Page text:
RNS: So everyone is at a different place on this spectrum of development. How can we have a better and more edifying experience at church with this in mind?

McConkie: When we understand the terrain of adult development, we can assume good faith and trust where other people are coming from. Rather than dismissing someone’s perspective, we start to understand that this person is representing a genuine worldview—the intimate and unique way that they experience the world.

That awareness alone is vital. Without that awareness, we might assume that other people are simply defective versions of ourselves. They don’t “get” it, so we think that if we just talk louder and faster they might see the light. What I love about adult development is that it shows us in a rigorous way that everybody kind of gets it, and we’re edified by listening to what the other person kind of gets.

McConkie Book Cover_FINALcIt’s a really interesting practice to go to church with this awareness. When I’m at church looking for an uplifting sermon or lesson, I’m often assuming that each talk should serve and teach me. But what if our learning edge is to hold a space for somebody else to grow in? What if my job is actually to be a very attentive presence and loving space where people can feel totally free to express their deepest concerns and yearnings?

RNS: Whew. I don’t live up to that.

McConkie: Me neither! It points to the parent-child relationship. I often show up at church as the child, wanting to be taken care of, but what if I’m also the parent? What if it’s also my job to give others the experience of being heard and received and honored? It’s vital to our development to be able to take both these roles on.

RNS: Where are most Mormons in their faith development?

McConkie: One thing I’ll say is that people learn a little bit about development, or they’ll read my book, and make comments like “Oh, my bishop is a total Diplomat.” But this misses the point: we’ve all got the DNA for all of the stages in us. In a given ward family, members will have developmental capacities that span the entire spectrum. For me, the critical question is whether we can create community to unlock and express these beautiful human qualities.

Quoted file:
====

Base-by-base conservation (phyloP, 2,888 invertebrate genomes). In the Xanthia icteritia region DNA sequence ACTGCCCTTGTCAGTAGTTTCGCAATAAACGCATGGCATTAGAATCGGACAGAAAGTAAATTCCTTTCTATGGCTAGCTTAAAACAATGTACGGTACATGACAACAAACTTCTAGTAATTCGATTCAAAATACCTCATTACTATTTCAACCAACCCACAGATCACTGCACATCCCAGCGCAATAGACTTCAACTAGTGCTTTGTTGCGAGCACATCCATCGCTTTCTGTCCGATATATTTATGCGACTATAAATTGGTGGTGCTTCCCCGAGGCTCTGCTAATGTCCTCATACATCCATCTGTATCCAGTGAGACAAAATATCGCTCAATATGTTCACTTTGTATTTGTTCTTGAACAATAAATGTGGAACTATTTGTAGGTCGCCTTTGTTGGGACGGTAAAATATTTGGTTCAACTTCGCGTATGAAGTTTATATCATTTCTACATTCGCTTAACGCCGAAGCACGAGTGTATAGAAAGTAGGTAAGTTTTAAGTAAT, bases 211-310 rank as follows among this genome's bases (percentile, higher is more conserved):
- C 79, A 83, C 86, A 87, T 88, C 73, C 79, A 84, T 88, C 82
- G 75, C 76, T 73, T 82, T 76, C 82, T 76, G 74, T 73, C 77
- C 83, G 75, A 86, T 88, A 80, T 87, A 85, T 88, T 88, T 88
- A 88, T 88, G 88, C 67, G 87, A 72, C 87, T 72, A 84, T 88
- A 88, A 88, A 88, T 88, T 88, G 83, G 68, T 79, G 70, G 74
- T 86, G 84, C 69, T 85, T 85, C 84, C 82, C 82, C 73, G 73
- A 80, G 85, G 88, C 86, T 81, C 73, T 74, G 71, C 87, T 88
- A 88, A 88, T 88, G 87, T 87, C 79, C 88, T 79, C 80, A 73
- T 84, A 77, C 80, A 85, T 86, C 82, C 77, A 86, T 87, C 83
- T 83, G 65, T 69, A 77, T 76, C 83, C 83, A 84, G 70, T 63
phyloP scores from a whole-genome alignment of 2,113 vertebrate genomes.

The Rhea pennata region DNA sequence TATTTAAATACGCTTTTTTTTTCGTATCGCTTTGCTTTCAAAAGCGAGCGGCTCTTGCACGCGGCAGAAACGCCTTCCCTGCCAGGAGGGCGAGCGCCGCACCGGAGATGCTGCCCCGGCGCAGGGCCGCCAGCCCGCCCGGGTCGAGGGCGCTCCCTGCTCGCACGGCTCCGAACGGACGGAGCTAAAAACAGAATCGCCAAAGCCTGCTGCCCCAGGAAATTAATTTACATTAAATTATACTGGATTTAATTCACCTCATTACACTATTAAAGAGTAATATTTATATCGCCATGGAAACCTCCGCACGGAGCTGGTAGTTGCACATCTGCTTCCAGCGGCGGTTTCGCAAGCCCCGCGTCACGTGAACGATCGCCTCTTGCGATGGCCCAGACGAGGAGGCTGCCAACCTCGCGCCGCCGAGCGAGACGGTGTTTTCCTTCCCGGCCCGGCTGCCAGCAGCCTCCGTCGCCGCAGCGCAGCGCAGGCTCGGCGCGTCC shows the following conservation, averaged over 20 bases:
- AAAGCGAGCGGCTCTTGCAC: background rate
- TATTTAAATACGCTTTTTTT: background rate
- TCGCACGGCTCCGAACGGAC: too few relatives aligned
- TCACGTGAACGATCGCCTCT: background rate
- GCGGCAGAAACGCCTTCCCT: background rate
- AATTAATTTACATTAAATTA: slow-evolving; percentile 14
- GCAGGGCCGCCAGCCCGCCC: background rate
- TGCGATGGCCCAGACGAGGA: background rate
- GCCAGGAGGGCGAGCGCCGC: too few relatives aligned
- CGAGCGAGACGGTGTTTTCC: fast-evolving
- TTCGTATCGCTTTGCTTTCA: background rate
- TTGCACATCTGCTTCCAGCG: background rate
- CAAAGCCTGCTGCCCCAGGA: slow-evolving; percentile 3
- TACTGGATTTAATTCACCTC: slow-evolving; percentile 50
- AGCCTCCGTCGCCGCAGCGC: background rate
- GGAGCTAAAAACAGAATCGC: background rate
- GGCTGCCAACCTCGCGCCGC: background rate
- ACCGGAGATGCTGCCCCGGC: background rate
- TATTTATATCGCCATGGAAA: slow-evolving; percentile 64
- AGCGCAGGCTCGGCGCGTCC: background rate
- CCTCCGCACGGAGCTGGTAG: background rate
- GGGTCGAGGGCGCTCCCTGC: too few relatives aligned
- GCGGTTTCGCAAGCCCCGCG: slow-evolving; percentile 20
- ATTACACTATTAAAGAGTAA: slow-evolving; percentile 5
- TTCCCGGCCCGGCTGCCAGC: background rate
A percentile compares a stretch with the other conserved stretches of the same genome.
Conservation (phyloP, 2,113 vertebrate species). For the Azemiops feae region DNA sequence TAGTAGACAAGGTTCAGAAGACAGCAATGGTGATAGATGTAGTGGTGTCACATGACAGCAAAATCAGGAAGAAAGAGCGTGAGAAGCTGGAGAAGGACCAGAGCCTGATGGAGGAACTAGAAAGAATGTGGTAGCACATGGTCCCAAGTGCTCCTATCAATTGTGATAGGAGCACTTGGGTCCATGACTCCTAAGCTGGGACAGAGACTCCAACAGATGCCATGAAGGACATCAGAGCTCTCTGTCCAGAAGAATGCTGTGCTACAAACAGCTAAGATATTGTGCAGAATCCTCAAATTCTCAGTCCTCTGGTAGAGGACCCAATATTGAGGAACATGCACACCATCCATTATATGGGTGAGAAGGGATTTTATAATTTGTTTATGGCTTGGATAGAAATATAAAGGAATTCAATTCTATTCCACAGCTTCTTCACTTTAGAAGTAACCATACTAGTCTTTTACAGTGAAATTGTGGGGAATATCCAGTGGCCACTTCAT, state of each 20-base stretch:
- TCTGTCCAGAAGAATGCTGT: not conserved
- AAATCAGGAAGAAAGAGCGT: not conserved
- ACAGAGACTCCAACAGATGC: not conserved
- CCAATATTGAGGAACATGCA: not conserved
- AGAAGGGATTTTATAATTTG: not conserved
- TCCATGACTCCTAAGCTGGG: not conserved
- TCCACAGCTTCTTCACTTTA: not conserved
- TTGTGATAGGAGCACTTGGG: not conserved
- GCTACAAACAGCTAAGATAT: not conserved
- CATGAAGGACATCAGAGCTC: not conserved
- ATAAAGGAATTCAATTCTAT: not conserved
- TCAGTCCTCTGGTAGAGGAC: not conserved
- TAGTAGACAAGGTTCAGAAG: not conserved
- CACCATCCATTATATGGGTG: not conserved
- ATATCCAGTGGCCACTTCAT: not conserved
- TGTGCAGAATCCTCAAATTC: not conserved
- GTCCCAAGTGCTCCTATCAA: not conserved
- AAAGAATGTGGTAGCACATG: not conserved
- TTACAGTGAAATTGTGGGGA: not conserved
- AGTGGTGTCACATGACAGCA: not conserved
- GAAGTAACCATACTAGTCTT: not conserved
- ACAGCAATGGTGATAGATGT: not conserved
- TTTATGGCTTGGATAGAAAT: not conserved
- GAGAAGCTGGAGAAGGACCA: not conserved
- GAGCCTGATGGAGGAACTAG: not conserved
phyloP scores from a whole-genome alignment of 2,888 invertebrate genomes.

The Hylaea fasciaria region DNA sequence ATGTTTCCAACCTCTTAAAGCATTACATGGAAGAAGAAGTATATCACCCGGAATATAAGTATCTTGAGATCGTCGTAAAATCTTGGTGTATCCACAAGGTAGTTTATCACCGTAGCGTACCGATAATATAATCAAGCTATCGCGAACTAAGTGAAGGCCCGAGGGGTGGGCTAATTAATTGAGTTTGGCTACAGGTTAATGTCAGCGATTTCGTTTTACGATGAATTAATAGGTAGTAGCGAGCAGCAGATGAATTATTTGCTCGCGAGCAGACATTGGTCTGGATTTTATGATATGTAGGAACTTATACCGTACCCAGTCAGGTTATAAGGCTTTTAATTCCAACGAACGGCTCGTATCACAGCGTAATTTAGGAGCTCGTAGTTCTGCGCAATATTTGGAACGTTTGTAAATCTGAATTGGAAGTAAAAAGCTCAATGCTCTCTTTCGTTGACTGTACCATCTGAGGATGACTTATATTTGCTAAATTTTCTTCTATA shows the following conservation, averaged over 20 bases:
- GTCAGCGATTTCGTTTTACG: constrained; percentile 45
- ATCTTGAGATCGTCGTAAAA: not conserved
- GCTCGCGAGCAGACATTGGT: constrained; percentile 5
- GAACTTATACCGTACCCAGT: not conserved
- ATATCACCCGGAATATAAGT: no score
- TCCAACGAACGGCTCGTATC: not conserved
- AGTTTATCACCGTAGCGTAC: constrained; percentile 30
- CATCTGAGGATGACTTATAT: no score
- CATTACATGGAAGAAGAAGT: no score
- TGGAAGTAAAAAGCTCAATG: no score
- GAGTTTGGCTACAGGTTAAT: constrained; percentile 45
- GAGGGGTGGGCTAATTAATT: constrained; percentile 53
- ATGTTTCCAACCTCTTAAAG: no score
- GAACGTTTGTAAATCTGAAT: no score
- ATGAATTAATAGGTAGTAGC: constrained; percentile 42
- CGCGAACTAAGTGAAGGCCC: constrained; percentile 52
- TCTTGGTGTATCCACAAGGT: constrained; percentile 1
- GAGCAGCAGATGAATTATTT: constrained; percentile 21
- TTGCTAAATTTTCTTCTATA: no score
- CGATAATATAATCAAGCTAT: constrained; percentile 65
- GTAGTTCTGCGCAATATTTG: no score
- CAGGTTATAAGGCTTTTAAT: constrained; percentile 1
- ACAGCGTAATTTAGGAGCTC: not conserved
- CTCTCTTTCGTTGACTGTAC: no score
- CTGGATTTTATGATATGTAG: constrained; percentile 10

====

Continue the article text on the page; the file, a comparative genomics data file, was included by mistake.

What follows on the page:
RNS: You note that many Mormons tend to blame themselves if they have a faith crisis, and they redouble their efforts to follow every single commandment to the letter. What do you say to help those people?

McConkie: My heart goes out to them. How many people do we know who are in that place, and are given the advice to pray more and read their scriptures? Not that there’s anything wrong with that advice, but to me it’s a question of nutrition. Sometimes it feels like we’re eating the husks instead of the grain. We aren’t getting the same nourishment we once did from the same practices. We need to upshift our spiritual practices to a place where they’re developmentally appropriate to us.

This is actually the subject of my next book. Adults who are moving into later stages need practices that nourish them. We can take the Christian tradition, which is more foundational in its current expressions, and extend its patterns and praxis to the upper reaches of our spiritual potential.

We can grow unbounded. Isn’t that the message of Mormonism in the end?

 

This story is available for republication.

About the author

Jana Riess

Senior columnist Jana Riess is the author of many books, including "The Prayer Wheel" (2018) and "The Next Mormons: How Millennials Are Changing the LDS Church," which will be published by Oxford University Press in March 2019. She has a PhD in American religious history from Columbia University.